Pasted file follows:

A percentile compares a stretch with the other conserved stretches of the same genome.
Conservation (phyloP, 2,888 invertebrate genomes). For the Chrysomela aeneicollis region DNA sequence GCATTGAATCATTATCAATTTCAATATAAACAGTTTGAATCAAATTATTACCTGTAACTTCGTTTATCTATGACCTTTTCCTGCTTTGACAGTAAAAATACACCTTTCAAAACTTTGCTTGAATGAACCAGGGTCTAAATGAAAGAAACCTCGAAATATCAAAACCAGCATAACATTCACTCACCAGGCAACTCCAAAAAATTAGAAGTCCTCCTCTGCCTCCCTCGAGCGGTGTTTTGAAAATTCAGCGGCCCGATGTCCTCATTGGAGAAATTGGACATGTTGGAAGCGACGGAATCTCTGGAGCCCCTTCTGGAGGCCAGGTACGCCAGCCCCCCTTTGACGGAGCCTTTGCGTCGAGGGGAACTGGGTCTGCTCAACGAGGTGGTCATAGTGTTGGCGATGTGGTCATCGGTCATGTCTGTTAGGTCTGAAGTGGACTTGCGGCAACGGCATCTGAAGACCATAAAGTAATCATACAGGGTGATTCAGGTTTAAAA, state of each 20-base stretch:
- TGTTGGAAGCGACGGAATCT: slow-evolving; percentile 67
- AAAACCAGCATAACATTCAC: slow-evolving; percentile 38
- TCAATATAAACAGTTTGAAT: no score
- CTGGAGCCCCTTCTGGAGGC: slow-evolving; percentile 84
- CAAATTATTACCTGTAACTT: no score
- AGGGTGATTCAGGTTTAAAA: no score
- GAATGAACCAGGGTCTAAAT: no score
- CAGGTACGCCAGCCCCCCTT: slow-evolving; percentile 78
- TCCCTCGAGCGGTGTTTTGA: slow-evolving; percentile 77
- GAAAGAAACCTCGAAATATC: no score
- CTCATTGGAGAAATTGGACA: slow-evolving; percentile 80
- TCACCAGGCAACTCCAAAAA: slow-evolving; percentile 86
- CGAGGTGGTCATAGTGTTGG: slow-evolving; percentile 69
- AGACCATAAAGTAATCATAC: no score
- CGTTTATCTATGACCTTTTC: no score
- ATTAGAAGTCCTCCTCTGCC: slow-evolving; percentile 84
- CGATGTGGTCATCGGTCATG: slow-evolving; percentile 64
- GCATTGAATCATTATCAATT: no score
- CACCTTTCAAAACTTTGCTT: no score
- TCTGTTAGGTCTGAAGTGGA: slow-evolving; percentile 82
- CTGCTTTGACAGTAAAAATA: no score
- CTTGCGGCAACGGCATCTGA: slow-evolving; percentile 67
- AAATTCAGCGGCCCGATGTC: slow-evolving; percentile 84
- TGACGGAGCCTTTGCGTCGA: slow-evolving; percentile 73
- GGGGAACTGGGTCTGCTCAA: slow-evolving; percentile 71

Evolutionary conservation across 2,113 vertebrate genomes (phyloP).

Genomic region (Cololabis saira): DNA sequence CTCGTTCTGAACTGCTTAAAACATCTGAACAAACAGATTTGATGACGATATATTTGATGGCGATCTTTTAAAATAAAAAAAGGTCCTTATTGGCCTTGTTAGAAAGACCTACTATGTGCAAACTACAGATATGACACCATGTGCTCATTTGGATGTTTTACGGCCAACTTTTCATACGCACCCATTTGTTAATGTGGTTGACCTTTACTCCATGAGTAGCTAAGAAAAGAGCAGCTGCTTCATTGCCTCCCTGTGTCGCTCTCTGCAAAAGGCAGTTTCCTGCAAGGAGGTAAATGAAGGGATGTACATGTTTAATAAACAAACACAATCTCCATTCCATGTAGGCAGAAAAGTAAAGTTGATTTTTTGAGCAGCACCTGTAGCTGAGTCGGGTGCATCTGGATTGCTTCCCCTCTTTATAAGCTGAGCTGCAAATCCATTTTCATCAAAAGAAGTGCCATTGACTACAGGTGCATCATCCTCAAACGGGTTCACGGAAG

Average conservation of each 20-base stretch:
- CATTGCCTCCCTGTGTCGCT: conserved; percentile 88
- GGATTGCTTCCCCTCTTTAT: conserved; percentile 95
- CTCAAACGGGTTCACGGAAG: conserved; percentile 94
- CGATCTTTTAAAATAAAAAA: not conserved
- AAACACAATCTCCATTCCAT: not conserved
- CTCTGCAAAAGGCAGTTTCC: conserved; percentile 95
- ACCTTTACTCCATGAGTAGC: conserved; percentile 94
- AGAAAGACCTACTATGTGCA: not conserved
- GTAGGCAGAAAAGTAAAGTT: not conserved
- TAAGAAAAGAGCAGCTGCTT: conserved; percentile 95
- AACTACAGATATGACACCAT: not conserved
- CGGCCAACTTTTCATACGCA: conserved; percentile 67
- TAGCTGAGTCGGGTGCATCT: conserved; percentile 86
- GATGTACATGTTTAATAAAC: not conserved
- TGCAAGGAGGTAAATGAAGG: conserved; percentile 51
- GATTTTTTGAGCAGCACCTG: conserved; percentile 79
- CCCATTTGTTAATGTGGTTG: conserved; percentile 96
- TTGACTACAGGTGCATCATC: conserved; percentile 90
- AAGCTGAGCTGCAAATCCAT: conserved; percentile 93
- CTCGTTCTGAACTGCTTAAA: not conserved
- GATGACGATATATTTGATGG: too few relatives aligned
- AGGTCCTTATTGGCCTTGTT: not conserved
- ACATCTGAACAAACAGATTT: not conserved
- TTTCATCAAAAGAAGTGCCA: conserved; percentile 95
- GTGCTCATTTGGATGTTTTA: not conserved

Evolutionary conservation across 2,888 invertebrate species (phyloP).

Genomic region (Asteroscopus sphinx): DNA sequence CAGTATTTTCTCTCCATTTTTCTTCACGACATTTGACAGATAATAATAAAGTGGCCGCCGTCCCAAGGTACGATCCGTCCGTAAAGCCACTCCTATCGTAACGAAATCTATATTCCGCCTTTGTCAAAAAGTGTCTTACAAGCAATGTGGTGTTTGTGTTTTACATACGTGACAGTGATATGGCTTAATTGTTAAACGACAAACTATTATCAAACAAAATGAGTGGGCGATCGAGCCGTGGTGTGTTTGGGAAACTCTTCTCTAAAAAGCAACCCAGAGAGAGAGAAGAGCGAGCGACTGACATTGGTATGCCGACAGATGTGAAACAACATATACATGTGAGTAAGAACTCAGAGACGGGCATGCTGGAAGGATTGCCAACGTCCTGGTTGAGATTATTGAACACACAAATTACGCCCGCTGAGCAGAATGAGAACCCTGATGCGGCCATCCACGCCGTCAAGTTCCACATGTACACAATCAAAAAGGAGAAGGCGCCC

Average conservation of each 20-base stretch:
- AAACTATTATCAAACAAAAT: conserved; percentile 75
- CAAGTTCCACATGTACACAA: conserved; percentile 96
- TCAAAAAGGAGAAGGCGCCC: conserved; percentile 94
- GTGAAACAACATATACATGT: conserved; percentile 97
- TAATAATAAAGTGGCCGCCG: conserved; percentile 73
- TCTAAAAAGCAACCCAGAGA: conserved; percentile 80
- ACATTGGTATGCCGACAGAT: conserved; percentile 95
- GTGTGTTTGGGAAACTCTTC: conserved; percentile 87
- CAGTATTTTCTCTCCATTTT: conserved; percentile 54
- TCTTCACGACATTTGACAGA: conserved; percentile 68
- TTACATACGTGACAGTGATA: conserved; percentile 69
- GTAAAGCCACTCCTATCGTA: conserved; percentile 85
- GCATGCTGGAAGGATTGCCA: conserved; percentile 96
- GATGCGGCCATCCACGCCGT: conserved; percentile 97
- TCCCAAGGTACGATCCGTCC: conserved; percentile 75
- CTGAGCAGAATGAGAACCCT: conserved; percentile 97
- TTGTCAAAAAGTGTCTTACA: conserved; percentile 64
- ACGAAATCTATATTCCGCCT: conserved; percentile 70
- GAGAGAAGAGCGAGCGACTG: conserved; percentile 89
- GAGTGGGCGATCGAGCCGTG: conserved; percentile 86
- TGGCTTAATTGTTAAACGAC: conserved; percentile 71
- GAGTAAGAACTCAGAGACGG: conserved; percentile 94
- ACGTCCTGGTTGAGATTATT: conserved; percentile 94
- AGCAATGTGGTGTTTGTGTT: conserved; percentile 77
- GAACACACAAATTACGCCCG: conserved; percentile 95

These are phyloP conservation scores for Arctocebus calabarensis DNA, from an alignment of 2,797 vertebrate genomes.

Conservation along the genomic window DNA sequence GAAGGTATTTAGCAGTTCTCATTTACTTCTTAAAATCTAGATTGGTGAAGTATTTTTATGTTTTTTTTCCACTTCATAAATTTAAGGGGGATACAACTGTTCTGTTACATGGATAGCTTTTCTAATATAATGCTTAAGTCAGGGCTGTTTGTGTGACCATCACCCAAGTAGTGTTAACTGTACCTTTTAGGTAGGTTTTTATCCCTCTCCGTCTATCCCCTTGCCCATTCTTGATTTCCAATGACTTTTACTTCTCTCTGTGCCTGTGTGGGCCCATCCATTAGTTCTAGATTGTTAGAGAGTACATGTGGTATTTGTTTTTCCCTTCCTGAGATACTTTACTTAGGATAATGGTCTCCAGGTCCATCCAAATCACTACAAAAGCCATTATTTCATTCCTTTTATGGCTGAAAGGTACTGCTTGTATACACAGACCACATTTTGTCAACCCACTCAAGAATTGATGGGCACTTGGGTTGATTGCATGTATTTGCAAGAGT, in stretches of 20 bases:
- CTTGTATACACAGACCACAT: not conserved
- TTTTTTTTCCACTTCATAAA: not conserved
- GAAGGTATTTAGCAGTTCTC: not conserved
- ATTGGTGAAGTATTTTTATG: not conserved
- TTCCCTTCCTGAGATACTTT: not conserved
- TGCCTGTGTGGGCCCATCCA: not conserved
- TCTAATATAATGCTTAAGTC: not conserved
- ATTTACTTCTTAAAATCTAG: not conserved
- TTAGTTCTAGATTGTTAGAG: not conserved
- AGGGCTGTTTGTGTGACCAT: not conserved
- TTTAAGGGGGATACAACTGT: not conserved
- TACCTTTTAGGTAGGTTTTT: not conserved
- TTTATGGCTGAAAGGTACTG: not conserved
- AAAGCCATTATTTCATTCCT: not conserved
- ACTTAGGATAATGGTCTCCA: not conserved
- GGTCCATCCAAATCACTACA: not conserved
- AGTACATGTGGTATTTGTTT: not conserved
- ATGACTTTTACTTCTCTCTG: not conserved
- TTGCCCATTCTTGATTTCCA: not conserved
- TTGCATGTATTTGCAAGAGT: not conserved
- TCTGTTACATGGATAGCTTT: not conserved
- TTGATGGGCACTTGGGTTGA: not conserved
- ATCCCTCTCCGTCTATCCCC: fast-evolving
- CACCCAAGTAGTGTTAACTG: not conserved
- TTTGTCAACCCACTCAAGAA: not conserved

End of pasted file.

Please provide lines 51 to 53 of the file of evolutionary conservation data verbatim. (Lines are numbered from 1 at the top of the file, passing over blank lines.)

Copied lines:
- GATGACGATATATTTGATGG: too few relatives aligned
- AGGTCCTTATTGGCCTTGTT: not conserved
- ACATCTGAACAAACAGATTT: not conserved